Cancer Journey · More Musings

This Time Is Different



I came across this blurry photo recently and cried. I remember when it was taken. I remember what was happening in our lives and I cried because of what we went through and how much I miss Austin now.

On April 1 last year, it was as though someone hit pause on our lives. (Although, you couldn’t consider the past four months to be “normal.”) Austin had his first seizure that day. I was home alone with him while Tony made a run with our other kiddos for ice cream. I remember that awful moment, the panic, the rush of weeping that came later, the night spent “slept” on a hard floor watching for more seizures, wondering (again) if we would make it to morning. And the days that followed were some of the most traumatic days of our lives. While we tried to figure out the right medicine regiment to manage his symptoms, Austin literally went out of his mind. He was angry and confused. He blamed God and me for his pain. He said things that didn’t make sense. He saw things. It was awful and I questioned when it would end. Then a hospital bed was moved into our living room. We hung blankets on the windows because light bothered him. We found the right concoction of meds and we hunkered down. For the next three months, we didn’t go to church, not together anyhow. I barely left the house or saw the sunshine. I remember priding myself in how many errands I could accomplish in an hour. Walking down to the Dollar Store felt like a treat. It was strange to me when people talked of the weather and changing seasons, when I heard someone mention the end of the school year and graduation parties. It was like we lived in some time warp. Even my bedroom felt foreign and the front porch counted as “going outside.”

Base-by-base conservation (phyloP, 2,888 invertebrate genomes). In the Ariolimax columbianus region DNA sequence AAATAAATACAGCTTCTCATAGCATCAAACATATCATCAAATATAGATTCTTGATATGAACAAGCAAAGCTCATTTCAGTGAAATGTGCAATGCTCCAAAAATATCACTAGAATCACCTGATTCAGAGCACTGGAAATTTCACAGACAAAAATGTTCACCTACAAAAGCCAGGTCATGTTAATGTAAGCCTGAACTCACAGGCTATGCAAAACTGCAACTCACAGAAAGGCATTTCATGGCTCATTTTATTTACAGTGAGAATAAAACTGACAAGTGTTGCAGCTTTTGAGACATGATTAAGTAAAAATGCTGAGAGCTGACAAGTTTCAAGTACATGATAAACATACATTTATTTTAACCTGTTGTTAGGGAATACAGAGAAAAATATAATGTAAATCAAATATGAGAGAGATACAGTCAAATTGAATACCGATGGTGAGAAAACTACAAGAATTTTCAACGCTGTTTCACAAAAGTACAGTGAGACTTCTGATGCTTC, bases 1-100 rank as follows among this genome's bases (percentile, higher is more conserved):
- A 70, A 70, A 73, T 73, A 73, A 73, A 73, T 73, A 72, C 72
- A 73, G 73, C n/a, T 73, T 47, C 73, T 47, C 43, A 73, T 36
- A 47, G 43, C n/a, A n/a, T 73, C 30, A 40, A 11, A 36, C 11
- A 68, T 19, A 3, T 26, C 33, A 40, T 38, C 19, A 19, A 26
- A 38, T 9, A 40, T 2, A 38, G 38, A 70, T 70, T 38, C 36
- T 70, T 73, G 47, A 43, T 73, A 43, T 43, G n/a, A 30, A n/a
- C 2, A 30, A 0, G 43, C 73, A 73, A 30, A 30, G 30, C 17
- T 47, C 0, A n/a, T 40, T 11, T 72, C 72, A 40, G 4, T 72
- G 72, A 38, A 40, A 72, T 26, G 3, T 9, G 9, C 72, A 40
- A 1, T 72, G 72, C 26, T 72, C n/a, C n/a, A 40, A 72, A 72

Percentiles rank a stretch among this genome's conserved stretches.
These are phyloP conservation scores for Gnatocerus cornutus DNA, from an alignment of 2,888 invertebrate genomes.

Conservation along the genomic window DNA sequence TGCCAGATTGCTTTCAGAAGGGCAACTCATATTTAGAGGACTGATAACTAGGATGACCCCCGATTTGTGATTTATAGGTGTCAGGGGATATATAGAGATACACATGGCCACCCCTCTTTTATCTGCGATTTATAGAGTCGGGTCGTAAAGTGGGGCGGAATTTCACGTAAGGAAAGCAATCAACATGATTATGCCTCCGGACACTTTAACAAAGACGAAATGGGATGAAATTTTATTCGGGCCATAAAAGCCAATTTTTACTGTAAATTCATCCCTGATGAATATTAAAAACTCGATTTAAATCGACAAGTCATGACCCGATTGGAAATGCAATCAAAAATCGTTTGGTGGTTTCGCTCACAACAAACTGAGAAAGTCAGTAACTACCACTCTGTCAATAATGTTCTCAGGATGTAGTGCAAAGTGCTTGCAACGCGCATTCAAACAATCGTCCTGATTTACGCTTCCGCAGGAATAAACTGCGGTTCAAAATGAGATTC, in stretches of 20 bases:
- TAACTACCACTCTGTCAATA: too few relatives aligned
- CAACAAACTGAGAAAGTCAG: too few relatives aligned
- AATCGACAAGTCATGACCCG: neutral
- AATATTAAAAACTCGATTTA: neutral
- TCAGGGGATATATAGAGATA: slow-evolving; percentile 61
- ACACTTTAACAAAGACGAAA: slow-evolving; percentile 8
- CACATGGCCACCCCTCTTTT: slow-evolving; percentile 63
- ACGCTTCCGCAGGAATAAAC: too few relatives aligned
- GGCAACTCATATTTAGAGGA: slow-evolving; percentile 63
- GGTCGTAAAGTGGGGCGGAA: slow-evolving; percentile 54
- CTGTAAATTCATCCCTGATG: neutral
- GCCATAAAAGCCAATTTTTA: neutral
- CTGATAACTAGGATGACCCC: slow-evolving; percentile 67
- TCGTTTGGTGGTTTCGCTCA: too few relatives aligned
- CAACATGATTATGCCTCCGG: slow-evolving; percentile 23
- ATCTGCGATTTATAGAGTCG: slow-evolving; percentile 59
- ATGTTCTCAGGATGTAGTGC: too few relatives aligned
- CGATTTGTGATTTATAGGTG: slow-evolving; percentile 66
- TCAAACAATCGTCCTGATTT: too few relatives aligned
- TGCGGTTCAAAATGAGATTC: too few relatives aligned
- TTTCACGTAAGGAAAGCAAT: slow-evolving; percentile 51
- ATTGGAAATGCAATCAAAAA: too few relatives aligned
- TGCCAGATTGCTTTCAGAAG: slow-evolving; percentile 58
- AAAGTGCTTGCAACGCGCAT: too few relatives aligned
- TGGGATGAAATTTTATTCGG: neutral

That’s why this week has been so disorienting for me. Multiple times I have wondered, “What is even happening?” I’m watching people panic and prepare, and I question, “Should I be panicking, too? Is it happening again? Being shut indoors isolated from the rest of the world?”

But no, that’s not what this is. I can walk the beach, without my phone or guilt or anxiety. I can let the sunlight in. My people can stay here without feeling like we are living in a hospital. We can be loud and have fun. I can sleep in my own bed. I can make dinner and take a walk. I get to homeschool Tyler again 😉. We can go to church (we have a small congregation). Austin is not here with us, but he isn’t suffering any more. He is in his right mind and understands what we cannot. He is experiencing what I can only imagine. He is face to face with the one who brought him healing and the very one who holds us now.

No, it’s not the same. This time is different. I don’t have to fear. I grieve what was and what cannot be, but I am not without hope. Hope that I will see Austin again, yes, but it is more than that. I hope in Jesus — the one who walks with us now, the one who hurts for and with us, who carries our healing in His hands,* the one who gave His own life to rescue me, the one whose Spirit lives in me and who I will one day behold in the fullness of His glory. Yes, my hope is in JESUS.

I’m afraid that some of you will read this and think that I’m not sad Austin is gone. How could I find any joy in the face of such grief? Friends, let me tell you again, I would change the story if I could. I still don’t understand it. Today as we do our taxes, I will hold Austin’s birth and death certificates in my hands, and that is not right. The thing I feared the most has happened (Job 3:25).  But I would not ask Austin to come back, not if it meant he was still sick and still must suffer. To be honest, I’m not sure I could ask Austin to give up Heaven at all. Oh I wish he was here and I despise the wait to see him again, but like I told Austin many times when he was afraid or sad, Heaven is better. So, I will wait. I hurt while I do. I will weep and get angry. I will continue to wrestle with God and grief. I will keep searching for beauty and praying for healing. And He will hold me all the way. When it looks as though I have forgotten these things, forgotten how God has been faithful and how he loves us, stay close but don’t try to fix me. Sit with me in the struggle and pray I remember.

Yes. Jesus is here. Heaven is better. And this time is different.


*Jesus by Chris Tomlin

There is a name I call in times of trouble

There is a song that comforts in the night

There is a voice that calms the storm that rages

He is Jesus, Jesus

Who walks on the waters

Who speaks to the sea

Who stands in the fire beside me

He roars like a lion

He bled as the Lamb

He carries my healing in His hands

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